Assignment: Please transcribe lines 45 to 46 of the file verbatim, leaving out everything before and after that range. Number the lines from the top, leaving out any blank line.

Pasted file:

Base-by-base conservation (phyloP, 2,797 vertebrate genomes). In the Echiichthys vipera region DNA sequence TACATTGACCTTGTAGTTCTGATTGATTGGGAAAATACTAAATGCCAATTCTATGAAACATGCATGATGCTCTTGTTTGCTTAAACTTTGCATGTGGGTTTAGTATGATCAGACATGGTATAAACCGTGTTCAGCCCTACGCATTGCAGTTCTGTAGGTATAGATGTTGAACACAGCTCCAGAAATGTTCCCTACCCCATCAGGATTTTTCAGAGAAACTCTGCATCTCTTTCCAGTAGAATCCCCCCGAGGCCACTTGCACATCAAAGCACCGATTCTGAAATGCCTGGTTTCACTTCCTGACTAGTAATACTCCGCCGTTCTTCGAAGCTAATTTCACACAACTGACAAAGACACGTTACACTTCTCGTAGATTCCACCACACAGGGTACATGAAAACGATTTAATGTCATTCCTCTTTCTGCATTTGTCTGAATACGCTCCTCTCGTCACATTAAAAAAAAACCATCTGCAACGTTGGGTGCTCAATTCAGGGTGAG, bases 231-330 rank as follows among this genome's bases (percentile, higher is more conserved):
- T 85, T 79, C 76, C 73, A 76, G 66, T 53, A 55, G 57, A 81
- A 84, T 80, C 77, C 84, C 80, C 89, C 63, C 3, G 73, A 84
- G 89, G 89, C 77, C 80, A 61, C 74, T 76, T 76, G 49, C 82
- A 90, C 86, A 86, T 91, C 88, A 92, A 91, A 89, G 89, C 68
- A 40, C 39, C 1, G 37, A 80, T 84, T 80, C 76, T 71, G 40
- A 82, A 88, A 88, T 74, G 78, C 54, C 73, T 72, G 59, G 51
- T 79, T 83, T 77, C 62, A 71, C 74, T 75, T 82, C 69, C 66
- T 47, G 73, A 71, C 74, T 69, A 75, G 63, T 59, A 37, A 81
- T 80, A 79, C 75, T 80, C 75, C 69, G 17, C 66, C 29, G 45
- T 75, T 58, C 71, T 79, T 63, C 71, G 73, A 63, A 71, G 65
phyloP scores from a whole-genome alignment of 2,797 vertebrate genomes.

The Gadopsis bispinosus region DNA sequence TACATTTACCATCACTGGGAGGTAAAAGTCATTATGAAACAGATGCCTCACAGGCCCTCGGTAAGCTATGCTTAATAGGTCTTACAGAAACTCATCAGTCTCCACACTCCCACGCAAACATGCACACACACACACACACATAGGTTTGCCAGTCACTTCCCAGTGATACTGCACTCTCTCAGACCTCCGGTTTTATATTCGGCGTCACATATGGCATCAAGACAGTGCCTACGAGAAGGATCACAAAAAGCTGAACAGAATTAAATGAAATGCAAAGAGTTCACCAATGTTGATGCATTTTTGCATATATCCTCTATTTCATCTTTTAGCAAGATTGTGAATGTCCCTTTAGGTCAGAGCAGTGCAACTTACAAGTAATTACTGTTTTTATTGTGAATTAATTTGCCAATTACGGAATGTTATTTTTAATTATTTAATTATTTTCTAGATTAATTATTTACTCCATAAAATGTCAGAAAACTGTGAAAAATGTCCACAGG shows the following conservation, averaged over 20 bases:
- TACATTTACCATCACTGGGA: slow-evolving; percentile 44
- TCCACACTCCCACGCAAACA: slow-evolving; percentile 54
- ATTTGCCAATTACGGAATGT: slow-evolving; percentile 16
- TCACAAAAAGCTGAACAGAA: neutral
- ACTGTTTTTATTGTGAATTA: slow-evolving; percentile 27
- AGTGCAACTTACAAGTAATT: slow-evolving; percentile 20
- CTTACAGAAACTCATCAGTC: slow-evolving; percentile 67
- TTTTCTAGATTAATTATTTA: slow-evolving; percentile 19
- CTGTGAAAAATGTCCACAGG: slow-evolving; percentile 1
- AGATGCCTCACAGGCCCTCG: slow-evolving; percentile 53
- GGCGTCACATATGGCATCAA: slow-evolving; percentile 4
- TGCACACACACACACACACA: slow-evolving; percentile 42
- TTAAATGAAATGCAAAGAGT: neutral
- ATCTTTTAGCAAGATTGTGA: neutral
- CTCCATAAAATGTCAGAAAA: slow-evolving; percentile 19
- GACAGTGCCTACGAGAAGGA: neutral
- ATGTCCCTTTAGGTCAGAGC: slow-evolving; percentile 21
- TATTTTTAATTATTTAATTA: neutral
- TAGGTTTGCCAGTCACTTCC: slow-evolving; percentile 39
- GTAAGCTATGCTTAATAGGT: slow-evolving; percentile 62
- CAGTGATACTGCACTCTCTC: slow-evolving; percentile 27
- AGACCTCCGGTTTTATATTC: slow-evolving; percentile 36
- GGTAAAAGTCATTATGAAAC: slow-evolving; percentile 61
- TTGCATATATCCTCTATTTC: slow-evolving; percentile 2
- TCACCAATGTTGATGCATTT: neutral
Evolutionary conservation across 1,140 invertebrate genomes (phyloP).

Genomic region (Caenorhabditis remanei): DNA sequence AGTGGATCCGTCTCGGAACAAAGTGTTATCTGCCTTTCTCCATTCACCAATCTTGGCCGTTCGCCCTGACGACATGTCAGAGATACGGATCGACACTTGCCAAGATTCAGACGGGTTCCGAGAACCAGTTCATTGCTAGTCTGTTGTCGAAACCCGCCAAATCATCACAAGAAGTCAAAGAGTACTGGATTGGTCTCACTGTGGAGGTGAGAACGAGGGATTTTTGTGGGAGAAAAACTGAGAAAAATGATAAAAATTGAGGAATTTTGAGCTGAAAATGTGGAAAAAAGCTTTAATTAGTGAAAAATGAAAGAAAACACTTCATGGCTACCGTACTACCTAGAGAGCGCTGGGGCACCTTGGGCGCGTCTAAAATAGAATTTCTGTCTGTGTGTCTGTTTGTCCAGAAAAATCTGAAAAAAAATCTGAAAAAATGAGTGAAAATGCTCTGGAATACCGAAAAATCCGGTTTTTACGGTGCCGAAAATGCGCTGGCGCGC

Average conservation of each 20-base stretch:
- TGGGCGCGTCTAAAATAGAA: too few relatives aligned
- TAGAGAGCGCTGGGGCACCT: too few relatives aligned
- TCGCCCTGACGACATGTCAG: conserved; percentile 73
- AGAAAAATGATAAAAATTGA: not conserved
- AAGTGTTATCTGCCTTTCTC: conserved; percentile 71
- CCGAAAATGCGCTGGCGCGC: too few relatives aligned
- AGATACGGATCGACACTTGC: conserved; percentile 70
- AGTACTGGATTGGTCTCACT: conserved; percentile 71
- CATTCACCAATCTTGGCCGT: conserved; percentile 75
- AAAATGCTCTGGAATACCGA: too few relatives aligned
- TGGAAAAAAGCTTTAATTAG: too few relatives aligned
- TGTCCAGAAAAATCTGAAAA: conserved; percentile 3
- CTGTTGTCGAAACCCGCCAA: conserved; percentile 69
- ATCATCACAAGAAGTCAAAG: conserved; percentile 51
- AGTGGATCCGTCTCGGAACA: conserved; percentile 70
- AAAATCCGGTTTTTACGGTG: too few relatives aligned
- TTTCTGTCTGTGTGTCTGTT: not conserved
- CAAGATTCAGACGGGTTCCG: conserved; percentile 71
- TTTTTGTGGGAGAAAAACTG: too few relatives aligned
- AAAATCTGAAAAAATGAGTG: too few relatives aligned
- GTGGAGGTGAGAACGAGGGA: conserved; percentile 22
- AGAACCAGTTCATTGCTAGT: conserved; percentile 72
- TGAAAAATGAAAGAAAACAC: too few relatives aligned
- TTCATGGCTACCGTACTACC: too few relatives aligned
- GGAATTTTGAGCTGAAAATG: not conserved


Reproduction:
- AGAAAAATGATAAAAATTGA: not conserved
- AAGTGTTATCTGCCTTTCTC: conserved; percentile 71